No Bengals, Packers, Broncos.
Week seven: quite meh.

There are six undefeated teams, but none of the undefeated teams were interesting enough for Peter. Much like the Adieu Haiku, Week 7 was "meh." In fact, the best thing about the week was the Yahoo live stream. What a great success for the NFL! Has Peter mentioned what a great success it was? He really enjoyed watching it in his apartment on the East Side of Manhattan.

Monday, October 26, 2015

0 comments Rob Rossi Has Some Strong Opinions Not Necessarily Supported by Facts or His Own Opinion

The Pittsburgh Pirates lost to the Chicago Cubs in the terrible, no-good one game Wild Card playoff. Rob Rossi thinks this is an important offseason for the Pirates, but he also thinks some of the Pirates best players are probably at-fault for this one game playoff loss. Rob Rossi states Gerrit Cole is not good enough and Andrew McCutchen has too many earrings. His takes are all overreactions and a sad attempt to simply blame someone, ANYONE, for the Pirates failings in the ridiculous one game Wild Card playoff.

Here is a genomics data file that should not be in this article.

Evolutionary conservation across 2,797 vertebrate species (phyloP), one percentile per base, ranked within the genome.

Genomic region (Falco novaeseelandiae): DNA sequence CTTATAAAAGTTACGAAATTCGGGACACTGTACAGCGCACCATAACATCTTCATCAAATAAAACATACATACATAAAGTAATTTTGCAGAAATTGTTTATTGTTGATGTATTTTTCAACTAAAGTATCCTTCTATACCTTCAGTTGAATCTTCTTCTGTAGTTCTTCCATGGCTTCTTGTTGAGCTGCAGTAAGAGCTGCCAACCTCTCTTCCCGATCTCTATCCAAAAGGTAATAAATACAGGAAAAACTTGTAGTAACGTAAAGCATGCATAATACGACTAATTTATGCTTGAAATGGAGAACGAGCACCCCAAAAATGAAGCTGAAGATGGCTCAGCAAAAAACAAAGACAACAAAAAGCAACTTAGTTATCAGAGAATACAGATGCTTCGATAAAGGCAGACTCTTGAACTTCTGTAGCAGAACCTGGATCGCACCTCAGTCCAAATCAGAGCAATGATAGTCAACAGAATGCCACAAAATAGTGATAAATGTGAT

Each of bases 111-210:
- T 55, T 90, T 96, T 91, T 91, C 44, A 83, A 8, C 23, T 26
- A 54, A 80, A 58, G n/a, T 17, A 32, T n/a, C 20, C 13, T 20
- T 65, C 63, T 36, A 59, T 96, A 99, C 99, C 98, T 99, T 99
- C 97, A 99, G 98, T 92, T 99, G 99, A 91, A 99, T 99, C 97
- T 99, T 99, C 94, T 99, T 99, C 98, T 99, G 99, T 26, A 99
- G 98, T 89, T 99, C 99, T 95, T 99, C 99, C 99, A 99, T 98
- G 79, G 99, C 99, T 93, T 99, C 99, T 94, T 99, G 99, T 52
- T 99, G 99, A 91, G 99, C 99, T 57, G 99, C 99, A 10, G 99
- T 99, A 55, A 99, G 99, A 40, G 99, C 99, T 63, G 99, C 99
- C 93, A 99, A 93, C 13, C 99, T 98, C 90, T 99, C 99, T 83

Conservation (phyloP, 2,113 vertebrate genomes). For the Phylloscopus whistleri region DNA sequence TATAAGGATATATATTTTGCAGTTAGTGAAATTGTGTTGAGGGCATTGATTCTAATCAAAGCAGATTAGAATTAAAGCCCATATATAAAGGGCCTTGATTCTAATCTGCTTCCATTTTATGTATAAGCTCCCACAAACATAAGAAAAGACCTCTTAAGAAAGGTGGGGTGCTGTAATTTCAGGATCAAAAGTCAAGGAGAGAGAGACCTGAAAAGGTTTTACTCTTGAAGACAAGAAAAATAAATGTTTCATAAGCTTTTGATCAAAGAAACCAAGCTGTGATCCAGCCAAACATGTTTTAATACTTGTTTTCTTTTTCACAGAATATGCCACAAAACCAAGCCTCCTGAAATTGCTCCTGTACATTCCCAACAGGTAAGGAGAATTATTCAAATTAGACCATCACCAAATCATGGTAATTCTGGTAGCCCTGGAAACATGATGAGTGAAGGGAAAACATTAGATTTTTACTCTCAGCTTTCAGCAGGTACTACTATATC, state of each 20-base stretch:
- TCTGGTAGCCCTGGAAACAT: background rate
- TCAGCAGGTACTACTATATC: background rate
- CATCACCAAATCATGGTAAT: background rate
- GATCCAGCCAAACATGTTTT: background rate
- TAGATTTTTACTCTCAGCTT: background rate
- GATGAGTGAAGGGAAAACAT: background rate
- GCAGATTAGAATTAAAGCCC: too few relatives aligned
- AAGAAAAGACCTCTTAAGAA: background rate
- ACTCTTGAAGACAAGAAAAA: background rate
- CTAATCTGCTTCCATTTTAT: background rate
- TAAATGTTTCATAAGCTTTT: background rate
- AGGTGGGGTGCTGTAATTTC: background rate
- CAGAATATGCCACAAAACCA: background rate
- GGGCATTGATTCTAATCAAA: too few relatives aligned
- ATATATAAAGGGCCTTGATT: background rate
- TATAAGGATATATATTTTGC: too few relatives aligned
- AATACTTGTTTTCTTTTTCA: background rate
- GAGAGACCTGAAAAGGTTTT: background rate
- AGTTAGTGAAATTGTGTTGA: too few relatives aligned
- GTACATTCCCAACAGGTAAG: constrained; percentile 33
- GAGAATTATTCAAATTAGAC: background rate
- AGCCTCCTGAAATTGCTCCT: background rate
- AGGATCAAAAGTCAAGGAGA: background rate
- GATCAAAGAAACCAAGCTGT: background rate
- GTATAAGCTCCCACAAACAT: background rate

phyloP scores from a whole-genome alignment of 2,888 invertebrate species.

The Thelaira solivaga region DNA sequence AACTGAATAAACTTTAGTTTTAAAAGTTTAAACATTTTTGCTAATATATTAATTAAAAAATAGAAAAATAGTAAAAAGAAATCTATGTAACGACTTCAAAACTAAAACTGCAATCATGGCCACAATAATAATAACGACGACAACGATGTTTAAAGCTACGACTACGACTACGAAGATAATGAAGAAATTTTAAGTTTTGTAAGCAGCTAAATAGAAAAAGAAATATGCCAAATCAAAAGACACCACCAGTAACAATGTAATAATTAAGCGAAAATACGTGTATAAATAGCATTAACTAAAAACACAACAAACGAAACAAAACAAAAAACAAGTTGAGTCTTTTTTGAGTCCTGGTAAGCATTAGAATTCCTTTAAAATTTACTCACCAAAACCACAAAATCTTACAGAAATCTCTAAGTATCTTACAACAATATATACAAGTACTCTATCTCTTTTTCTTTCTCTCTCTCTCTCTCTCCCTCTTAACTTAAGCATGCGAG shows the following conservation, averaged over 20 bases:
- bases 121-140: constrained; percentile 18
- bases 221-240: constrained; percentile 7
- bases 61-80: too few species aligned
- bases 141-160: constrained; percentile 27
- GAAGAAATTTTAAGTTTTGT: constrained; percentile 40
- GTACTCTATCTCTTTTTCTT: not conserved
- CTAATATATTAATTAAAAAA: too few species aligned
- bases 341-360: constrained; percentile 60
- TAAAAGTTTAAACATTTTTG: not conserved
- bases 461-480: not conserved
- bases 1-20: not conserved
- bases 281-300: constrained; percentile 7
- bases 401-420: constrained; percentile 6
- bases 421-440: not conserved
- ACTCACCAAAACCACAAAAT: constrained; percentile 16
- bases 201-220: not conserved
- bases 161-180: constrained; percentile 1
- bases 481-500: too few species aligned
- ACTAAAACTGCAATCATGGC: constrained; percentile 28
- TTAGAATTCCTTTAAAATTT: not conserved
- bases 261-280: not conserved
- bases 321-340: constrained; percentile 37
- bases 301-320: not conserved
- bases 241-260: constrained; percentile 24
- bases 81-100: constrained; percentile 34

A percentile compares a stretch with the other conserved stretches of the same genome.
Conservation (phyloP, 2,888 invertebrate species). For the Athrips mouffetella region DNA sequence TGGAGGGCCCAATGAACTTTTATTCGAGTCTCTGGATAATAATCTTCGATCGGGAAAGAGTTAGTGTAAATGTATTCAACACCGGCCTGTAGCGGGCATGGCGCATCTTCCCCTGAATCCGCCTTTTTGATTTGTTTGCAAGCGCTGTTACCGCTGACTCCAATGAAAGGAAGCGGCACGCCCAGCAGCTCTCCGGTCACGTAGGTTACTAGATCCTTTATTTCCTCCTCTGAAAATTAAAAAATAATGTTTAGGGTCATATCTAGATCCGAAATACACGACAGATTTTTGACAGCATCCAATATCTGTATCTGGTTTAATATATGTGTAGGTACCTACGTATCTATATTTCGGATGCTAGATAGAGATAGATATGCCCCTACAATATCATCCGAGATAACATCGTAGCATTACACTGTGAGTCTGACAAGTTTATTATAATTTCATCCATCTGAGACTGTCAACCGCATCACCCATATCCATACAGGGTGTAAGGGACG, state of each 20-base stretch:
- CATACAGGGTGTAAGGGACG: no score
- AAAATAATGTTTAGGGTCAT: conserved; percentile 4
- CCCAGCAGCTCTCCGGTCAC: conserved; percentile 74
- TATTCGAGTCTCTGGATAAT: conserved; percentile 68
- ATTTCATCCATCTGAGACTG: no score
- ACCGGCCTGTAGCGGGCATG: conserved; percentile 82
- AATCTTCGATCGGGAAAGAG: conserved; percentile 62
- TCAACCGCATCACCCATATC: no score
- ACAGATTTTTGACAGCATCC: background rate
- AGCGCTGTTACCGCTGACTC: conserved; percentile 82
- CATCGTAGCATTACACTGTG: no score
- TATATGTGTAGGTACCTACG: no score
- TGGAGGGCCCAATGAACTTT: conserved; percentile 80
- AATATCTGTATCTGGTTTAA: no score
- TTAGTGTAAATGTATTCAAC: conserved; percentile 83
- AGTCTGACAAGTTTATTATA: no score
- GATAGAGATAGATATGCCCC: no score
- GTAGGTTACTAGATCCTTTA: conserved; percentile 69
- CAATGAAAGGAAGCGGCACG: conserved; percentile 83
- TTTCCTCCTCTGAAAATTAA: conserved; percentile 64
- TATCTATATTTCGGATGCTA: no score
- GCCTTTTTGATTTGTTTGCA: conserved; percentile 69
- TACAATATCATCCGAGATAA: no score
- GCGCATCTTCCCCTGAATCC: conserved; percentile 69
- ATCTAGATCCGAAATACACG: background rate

I'll start first with Rossi's issues about Gerrit Cole just not being good enough for the Pirates. He's a bum and the city of Pittsburgh deserves much than him.

More winning. Less jawing. And better pitching.

The Pirates need all of that in the biggest games from Gerrit Cole. 

While admitting that Gerrit Cole didn't pitch his best against the Cubs, let's also understand that the Pirates scored zero runs. Gerrit Cole could have thrown a nine inning perfect game and the Pirates still would not have beaten the Cubs without the game going to extra innings. So blame Cole, but also understand the Pirates' batters didn't score any runs for Cole. He can't win a game if his offense doesn't score a run.

Cole was horrendous and the reason the Pirates never were in position to win a National League wild-card game they lost to the Chicago Cubs, 4-0.

He needed to stick around for more than five innings.

He needed to not allow a first-inning run, then a two-run homer in the third and a solo shot in the fifth.